One night in Colorado’s South Park Valley in the 1840s, a British adventurer named George Frederick Ruxton awoke next to his campfire to find a wolf a few feet away. The creature sat near the flames, “his eyes closed, and his head nodding in sheer drowsiness,” Ruxton wrote in his memoir, Wild Life in the Rocky Mountains. “I had never seen or heard of one approaching so close as to warm his body, and for that purpose alone…. I looked at him for some moments without disturbing the beast, and closed my eyes and went to sleep, leaving him to the quiet enjoyment of the blaze.”

At the time, wolves were “so common on the plains and in the mountains,” according to Ruxton, “that the hunter never cares to throw away a charge of ammunition upon them.” One day, riding horseback in the Sangre de Cristo Mountains, Ruxton discovered a wolf had been following his progress for several days and noted that the animal “became such an old friend that I never dreamed of molesting him.”

In the many decades since Ruxton traveled through Colorado, however, our relationship with the gray wolf (also known as the timber wolf) has changed dramatically. This year marks an unfortunate anniversary for wolves in the Centennial State: 70 years ago, the last wild wolf born in the Western United States in the first half of the 20th century was killed somewhere in Conejos County, in the southern reaches of the San Juan Mountains.

During the past several years, there have been signs of a return of the gray wolf to Colorado. Reintroduced to Wyoming and Idaho in the 1990s by the U.S. Fish and Wildlife Service, wolves have thrived in the Northern Rockies. A few have even dispersed south in failed attempts to colonize new ground. A female wolf was killed by a car on I-70 near Idaho Springs in June 2004; in March 2006, there were several sightings of a wolf in North Park near Walden (the sightings were later confirmed by a Colorado Division of Wildlife video, but the animal was never seen again); and in April 2009, a wolf was found poisoned to death in Rio Blanco County.

But despite protections under the Endangered Species Act (ESA) that bar citizens from killing wolves in Colorado, Canis lupus has not fared well in the Centennial State—and those ESA protections could end this year, further threatening the wild wolves. Wolves have already been delisted in parts of the Northern Rockies (Montana and Idaho) where populations are considered healthy. And now the U.S. Fish and Wildlife Service is considering a proposal to remove the gray wolf from the endangered species list in every state in the Lower 48.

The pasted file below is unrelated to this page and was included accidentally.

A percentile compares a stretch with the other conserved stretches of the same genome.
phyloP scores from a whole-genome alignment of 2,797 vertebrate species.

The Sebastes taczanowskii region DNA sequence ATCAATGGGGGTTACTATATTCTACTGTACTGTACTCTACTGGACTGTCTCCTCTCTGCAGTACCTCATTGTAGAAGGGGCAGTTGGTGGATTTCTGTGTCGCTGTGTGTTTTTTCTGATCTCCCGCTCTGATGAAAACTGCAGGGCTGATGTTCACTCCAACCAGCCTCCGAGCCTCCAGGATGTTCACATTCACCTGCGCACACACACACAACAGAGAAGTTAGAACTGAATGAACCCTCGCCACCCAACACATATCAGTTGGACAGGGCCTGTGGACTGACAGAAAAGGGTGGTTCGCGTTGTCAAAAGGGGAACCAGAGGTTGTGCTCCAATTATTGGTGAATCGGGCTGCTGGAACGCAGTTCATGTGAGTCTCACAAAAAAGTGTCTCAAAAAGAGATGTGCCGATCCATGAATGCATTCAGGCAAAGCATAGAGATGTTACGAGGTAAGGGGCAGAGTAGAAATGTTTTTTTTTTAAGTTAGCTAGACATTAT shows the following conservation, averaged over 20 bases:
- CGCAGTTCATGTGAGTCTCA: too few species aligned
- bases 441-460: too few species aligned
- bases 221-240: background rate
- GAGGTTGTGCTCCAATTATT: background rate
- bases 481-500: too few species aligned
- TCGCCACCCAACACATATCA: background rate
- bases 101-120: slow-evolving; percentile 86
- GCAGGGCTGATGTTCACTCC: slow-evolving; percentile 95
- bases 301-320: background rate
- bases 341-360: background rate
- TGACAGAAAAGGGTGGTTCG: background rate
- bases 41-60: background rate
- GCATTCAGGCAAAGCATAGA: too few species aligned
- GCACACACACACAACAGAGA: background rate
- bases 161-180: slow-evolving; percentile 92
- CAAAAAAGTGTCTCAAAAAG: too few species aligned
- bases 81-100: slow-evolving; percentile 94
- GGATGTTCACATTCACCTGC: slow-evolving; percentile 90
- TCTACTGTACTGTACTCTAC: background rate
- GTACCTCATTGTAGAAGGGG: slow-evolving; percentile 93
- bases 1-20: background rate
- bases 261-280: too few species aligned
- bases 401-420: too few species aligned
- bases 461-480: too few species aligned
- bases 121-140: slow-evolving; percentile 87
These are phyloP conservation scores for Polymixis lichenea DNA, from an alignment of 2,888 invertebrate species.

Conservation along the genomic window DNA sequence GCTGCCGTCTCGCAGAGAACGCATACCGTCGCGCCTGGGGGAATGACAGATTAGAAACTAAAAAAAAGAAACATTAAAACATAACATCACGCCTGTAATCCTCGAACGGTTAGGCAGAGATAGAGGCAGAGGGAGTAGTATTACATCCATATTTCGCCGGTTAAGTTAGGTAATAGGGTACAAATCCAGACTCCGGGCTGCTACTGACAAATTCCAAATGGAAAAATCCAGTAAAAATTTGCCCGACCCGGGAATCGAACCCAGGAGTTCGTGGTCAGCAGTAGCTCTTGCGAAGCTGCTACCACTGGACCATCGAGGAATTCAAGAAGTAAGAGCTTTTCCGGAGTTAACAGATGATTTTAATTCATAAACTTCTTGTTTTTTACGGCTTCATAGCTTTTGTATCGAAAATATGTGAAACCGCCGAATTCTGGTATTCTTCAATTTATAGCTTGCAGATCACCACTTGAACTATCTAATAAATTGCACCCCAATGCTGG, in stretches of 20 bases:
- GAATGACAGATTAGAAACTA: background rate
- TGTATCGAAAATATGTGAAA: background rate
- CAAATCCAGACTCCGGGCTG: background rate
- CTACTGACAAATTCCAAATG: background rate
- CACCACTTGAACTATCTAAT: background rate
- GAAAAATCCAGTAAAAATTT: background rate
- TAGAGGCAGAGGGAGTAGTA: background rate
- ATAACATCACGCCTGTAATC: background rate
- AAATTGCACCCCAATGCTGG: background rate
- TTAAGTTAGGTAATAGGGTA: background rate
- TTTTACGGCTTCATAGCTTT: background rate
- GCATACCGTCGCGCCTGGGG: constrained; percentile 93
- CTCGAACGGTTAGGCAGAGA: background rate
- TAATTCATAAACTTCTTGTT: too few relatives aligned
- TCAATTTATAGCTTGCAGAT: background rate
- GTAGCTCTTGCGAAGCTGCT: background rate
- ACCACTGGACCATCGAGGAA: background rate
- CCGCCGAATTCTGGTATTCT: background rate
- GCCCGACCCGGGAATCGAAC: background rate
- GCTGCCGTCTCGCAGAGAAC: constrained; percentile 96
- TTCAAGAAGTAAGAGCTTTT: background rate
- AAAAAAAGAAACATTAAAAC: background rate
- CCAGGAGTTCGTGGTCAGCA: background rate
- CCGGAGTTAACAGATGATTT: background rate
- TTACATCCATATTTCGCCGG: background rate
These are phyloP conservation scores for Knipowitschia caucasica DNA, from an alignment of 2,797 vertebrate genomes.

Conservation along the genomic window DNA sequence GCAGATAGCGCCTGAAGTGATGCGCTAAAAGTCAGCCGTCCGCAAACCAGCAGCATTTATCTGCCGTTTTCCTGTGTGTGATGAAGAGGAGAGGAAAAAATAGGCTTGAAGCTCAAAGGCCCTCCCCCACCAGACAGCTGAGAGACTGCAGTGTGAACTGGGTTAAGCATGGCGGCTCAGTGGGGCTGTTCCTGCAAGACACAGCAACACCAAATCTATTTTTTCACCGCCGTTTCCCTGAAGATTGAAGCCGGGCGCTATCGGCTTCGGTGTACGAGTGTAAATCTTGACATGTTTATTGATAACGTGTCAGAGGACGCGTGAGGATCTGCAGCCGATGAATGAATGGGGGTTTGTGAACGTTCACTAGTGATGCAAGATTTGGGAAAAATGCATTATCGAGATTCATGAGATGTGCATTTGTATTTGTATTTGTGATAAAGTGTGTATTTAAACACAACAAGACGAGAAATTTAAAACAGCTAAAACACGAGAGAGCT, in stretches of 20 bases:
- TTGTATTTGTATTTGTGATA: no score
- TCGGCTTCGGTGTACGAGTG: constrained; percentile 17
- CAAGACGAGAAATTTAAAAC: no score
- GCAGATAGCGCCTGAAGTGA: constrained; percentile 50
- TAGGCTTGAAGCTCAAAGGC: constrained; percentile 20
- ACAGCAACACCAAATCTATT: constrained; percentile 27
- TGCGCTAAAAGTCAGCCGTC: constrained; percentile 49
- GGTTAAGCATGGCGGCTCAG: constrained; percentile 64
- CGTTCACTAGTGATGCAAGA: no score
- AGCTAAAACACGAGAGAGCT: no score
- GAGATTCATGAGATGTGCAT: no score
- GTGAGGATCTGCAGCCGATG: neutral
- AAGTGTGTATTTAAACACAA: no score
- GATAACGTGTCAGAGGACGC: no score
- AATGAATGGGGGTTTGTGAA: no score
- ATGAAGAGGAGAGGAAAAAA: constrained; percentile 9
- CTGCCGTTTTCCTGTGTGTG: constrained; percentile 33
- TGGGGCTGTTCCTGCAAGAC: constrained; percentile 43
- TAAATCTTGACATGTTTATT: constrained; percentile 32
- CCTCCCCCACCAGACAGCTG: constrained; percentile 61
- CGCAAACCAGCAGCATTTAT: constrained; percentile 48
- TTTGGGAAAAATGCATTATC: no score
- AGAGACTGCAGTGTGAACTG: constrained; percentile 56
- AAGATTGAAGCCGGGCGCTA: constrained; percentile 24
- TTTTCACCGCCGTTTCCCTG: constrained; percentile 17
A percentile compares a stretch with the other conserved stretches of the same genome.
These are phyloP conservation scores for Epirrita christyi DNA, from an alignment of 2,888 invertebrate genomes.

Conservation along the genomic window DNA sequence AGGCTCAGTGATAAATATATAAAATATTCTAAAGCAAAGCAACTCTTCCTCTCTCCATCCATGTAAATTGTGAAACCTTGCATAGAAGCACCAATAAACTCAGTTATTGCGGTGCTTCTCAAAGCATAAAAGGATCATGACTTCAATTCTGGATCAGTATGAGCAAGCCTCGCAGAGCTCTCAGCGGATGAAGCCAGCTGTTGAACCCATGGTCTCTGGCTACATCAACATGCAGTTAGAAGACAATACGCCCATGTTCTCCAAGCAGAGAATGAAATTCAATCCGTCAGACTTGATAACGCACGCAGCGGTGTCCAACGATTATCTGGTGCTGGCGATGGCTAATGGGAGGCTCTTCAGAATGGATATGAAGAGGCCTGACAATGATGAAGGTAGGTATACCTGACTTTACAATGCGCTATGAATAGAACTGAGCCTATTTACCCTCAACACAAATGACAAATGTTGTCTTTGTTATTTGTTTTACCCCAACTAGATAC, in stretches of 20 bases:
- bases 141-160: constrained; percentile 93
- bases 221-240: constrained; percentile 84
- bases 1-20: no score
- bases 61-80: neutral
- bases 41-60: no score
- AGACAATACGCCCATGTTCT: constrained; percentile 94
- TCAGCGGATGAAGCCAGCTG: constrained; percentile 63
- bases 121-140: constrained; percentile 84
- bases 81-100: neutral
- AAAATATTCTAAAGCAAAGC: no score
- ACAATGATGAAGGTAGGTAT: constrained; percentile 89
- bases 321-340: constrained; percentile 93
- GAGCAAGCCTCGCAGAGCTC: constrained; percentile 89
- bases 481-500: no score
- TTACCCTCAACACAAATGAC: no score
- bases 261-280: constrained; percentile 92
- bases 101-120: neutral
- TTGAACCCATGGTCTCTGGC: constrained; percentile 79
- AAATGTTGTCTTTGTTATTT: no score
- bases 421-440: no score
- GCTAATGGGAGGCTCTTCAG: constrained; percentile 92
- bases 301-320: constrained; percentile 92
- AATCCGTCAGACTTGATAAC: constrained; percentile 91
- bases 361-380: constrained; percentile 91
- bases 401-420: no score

The delisting proposal, on which the wildlife agency is expected to release a final recommendation this fall, has prompted a debate among biologists over whether wolves would survive the onslaught of hunting that a national delisting could unleash. “Many conservation biologists would say the wolf is still not recovered, biologically, ecologically, or legally, under the [Endangered Species Act],” says Bradley Bergstrom, an ecologist and biology professor at Valdosta State University in Georgia who has studied conservation biology and policy relating to carnivores in the West. The areas where breeding populations are currently established, in parts of Montana, Wyoming, Idaho, Washington, and Oregon, says Bergstrom, “are only a fraction of the area of suitable habitat within the gray wolf’s historic range.”

The death of the last Colorado wolf 70 years ago marked the end of a long, brutal campaign to extirpate the gray wolf in the state. In 1869, Colorado was the first state in the Rockies to offer bounties on wolves, in part because Colorado had a developed network of railroads from which commercial hunters operated. The railroads also facilitated the organization of the livestock industry, which banded together under the nation’s first statewide cattlemen’s group, the Colorado Stockgrowers Association, in 1867. Cattlemen disliked wolves because they preyed on cows and sheep. Settlement of the land by white pioneers had decimated the wolves’ native food supply—mule deer, elk, and bighorn sheep—so the predators had turned to the animals that were easiest to take for a meal.